The Beach Boys: When the Good Vibrations Turned Bad – clip
William McKeen / Boston University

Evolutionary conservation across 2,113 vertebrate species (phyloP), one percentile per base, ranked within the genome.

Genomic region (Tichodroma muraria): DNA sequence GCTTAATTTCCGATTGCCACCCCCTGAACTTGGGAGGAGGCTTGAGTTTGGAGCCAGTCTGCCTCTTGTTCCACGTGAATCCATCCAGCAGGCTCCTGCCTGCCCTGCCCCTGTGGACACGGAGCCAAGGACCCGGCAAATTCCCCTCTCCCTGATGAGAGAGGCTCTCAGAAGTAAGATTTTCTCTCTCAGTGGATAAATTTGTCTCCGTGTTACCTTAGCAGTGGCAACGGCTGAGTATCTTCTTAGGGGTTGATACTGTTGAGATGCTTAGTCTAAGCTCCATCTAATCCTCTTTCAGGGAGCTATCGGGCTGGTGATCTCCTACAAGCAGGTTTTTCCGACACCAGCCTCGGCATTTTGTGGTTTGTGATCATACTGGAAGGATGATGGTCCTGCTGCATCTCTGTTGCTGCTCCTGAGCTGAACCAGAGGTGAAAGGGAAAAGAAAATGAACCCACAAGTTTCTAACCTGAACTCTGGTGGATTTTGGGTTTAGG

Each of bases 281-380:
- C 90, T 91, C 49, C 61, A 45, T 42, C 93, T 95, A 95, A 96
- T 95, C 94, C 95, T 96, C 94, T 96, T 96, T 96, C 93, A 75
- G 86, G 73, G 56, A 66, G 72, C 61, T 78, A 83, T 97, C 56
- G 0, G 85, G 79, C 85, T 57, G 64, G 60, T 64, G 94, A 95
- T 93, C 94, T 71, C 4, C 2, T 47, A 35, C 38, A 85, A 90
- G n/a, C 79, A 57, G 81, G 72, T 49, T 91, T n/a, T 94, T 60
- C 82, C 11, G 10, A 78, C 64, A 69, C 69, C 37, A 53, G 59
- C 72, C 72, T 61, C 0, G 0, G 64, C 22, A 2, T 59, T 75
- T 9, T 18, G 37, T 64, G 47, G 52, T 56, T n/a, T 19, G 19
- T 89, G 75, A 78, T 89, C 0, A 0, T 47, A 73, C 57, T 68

The Beach Boys – three brothers, a cousin, and a pal – defined the joy and optimism of America in the early 1960s: tousle-haired Jack Kennedy was in the White House and the Beach Boys provided the soundtrack of the New Frontier. They were the first great American rock’n’roll band and their songs celebrated the “Fun, Fun, Fun” of that more innocent time. After achieving critical success in the mid-1960s with the bold and groundbreaking Pet Sounds album and the “Good Vibrations” single, the band’s popularity fell off a cliff. Their principal songwriter, Brian Wilson – already suffering grievous mental issues — lapsed into a long period of withdrawal and decline. His younger brothers took the reins and led the group through the dark end of the decade, bringing Charles Manson into their circle. Despite the drama and dissolution, the group stayed active and produced some of the best music in its 60-year-history. At the time, the music went largely unheard. Now is your chance to listen to the music and hear their story.
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